Nigeria needs strong laws, enforcement to protect endangered species — Wild Africa Fund
Wild Africa Fund has advocated for strong laws and enforcement to protect endangered species.
This is contained in a statement signed by Kelechukwu Iruoma, Nigeria’s Representative, Wild Africa Fund, on Friday in Lagos.
The News Agency of Nigeria (NAN) reports that the global community marks Endangered Species Day on May 19, an annual event to celebrate and take action to protect threatened and endangered species.
The non-profit organisation is dedicated to raising awareness and promoting efforts that preserve Africa’s natural beauty and wildlife, as well as the communities that rely on it.
It, therefore, called on Nigerians to protect Nigeria’s endangered species.
It also urged the Federal Government to pass the Endangered Species Conservation and Protection Bill.
According to the statement, Nigeria is home to numerous wild animals including pangolins, lions, chimpanzees, elephants, gorillas, vultures, manatees, and parrots.
It sadly noted that these animals were now endangered and at risk of extinction due to poaching for bushmeat consumption and illegal wildlife trade and habitat destruction.
The aforementioned animals are now categorised in the International Union for Conservation of Nature (IUCN)’s Red List of threatened species, were also threatened by deforestation and illegal logging due to encroachment by local communities for agricultural expansion.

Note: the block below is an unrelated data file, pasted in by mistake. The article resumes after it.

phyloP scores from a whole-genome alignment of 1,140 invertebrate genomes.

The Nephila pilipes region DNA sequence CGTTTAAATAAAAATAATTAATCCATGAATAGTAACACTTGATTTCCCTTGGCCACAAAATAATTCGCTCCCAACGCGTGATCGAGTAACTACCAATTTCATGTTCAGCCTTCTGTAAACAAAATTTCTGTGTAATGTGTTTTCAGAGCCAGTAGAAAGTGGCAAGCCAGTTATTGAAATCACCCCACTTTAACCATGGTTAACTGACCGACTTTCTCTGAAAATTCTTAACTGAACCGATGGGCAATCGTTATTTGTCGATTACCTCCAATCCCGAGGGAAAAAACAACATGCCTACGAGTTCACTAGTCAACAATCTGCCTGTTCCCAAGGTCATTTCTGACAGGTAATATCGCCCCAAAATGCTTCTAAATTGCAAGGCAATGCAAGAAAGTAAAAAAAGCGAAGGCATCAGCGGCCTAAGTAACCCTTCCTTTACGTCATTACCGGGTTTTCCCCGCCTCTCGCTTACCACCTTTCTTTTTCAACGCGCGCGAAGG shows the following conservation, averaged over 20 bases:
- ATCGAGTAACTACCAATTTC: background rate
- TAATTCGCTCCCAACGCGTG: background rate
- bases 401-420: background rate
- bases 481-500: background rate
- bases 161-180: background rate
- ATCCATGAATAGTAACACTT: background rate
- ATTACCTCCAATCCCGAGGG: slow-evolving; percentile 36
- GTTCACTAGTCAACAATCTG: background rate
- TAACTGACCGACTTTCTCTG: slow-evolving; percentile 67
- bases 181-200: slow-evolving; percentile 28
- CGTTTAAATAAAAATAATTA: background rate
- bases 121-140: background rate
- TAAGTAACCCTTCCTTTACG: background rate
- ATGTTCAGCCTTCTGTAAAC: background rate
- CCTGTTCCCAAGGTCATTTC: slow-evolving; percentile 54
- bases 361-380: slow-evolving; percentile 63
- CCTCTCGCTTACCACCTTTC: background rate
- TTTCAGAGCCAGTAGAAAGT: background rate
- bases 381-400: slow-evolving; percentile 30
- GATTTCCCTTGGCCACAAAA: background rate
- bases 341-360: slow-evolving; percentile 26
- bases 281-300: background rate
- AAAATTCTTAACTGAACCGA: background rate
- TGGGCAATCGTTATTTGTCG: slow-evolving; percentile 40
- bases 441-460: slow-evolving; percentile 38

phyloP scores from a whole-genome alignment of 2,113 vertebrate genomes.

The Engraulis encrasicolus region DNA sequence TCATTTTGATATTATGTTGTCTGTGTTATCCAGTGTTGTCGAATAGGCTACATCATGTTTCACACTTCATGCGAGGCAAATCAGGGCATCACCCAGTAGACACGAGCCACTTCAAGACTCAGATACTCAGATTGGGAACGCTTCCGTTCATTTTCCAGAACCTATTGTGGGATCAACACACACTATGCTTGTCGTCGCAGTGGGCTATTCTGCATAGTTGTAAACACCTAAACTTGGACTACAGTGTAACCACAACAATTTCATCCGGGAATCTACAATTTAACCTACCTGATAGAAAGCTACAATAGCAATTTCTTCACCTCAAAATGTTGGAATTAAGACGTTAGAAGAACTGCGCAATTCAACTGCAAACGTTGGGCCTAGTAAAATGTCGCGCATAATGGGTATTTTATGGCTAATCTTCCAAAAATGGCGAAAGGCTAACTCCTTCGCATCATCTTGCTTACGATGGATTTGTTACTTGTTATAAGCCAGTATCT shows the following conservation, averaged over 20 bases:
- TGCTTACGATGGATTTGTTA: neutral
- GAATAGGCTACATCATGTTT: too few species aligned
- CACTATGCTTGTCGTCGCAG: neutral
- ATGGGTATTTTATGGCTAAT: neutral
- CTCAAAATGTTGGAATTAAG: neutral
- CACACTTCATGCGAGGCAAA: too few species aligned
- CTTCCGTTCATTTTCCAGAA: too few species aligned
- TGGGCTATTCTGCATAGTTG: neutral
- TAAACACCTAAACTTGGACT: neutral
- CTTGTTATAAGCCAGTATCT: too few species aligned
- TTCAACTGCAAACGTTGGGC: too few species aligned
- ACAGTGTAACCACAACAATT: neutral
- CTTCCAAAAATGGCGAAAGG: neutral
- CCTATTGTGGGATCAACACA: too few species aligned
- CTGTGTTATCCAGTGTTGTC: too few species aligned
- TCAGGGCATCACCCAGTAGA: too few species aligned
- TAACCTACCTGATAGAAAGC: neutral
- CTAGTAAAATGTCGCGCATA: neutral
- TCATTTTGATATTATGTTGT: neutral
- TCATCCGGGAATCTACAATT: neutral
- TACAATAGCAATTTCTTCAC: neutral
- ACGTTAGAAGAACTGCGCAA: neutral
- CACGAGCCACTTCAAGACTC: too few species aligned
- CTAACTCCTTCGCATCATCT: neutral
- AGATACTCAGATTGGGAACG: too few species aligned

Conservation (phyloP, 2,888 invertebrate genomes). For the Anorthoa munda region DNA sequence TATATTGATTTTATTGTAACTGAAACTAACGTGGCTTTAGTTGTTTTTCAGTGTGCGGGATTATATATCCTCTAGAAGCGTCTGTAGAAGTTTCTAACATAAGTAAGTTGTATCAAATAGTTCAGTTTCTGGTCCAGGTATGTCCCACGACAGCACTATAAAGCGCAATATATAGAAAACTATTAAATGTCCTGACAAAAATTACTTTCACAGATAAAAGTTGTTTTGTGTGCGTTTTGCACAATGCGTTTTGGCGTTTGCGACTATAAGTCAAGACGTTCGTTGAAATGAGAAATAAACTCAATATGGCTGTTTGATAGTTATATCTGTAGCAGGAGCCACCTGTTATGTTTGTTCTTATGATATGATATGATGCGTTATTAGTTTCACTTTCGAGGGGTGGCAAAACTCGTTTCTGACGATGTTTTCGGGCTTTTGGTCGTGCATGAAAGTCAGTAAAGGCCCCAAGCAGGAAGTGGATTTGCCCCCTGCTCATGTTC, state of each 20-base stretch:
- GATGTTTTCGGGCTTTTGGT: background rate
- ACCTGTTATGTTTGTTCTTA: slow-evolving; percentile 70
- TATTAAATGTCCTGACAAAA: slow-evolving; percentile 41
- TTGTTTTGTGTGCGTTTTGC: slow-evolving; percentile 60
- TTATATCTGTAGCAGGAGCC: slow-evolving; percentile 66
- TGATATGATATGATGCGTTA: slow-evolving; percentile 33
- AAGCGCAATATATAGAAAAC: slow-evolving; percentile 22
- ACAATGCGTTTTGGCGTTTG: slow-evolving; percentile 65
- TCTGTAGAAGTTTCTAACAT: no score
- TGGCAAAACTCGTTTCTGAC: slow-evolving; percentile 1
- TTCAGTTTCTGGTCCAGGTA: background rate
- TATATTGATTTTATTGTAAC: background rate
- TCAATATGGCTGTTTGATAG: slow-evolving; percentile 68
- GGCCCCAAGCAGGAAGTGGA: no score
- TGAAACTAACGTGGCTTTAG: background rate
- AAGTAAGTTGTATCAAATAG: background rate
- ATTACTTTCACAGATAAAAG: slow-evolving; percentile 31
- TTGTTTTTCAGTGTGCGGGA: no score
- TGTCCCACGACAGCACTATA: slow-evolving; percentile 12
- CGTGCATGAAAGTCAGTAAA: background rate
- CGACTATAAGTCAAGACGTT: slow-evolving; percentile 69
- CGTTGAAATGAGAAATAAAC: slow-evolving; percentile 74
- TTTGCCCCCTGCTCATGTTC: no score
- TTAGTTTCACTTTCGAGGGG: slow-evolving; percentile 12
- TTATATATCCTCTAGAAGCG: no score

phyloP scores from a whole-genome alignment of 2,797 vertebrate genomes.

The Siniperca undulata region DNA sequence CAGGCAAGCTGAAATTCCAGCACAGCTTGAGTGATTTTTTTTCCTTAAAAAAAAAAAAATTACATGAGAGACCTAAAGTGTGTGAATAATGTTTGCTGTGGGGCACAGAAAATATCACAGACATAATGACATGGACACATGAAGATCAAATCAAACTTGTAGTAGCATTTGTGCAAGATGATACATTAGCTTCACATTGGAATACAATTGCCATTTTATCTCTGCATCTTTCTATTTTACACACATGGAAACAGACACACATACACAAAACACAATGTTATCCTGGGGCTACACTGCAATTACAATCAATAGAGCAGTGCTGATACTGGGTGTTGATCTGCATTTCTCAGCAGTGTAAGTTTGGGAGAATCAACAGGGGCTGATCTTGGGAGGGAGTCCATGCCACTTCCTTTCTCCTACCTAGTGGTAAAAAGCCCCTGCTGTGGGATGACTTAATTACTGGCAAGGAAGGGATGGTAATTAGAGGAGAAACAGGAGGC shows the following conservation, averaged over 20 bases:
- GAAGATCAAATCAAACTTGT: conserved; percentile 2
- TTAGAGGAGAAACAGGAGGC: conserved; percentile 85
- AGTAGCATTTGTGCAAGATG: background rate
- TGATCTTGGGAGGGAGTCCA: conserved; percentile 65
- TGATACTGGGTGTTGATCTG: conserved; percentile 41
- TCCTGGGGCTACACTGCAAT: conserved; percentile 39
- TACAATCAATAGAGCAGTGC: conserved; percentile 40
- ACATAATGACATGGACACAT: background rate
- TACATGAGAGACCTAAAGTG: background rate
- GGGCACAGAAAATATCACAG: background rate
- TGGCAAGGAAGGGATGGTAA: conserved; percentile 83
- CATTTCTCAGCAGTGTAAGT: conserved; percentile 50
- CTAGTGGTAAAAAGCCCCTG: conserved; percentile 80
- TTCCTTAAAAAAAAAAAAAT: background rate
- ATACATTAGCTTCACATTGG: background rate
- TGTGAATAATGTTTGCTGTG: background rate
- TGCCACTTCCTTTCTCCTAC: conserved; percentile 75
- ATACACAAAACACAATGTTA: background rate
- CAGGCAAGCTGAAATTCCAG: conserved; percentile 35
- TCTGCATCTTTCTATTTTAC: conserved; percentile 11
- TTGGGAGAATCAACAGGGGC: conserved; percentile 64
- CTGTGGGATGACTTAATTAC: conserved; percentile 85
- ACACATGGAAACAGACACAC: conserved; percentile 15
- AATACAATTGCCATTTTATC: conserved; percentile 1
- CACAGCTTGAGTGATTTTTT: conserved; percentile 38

It said that when wild animals were endangered, it meant only a few of them were left in the wild.
It noted that continued threats to these species would further reduce the animal population or make them become extinct in the near future while negatively impacting biodiversity and destroying the ecosystem.
“Our iconic giraffes, rhinos, and cheetahs have already gone into extinction due to illegal wildlife activities.
“It will be disastrous for Nigeria to lose its remaining endangered animals,” the statement quoted Iruoma as saying.
The statement said that these endangered species played significant roles in preserving the ecosystem.
“Pangolins, for example, consume about 70 million insects in a year to regulate the insect population numbers so that crops can grow.
“Only strong laws and enforcement can protect our endangered species and make Nigeria number one in wildlife conservation in West Africa,” the statement said.
The body applauded the Federal High Court’s recent conviction and sentencing of two Nigerians to four years imprisonment for conspiracy and unlawful possession of 839.4kg of pangolin scales and 145 kg of elephant tusks after pleading guilty to the charges brought against them by the Nigeria Customs Services (NCS).
Peter Knights, OBE, Founder, Wild Africa Funds, congratulated the Nigeria Customs Service and the prosecutors for the historic conviction and urged them to continue the great work to bring an end to all forms of wildlife crime in Nigeria.
“We hope this signals a new era for Nigeria to become the regional leader in policing and prosecuting wildlife crime,” Knights said.
Wild Africa Fund hopes the Endangered Species Conservation and Protection Bill would be signed into law to combat wildlife and forest crime in Nigeria.
“This will go a long way in strengthening enforcement and prosecution of wildlife trafficking offenders and put an end to the illegal killing of Nigeria’s wildlife.
“Wild Africa Fund is also calling on all Nigerians to ‘Say No to Illegal Bushmeat as a way to ease some of the pressures on endangered species in the country,” Iruoma added.
By Fabian Ekeruche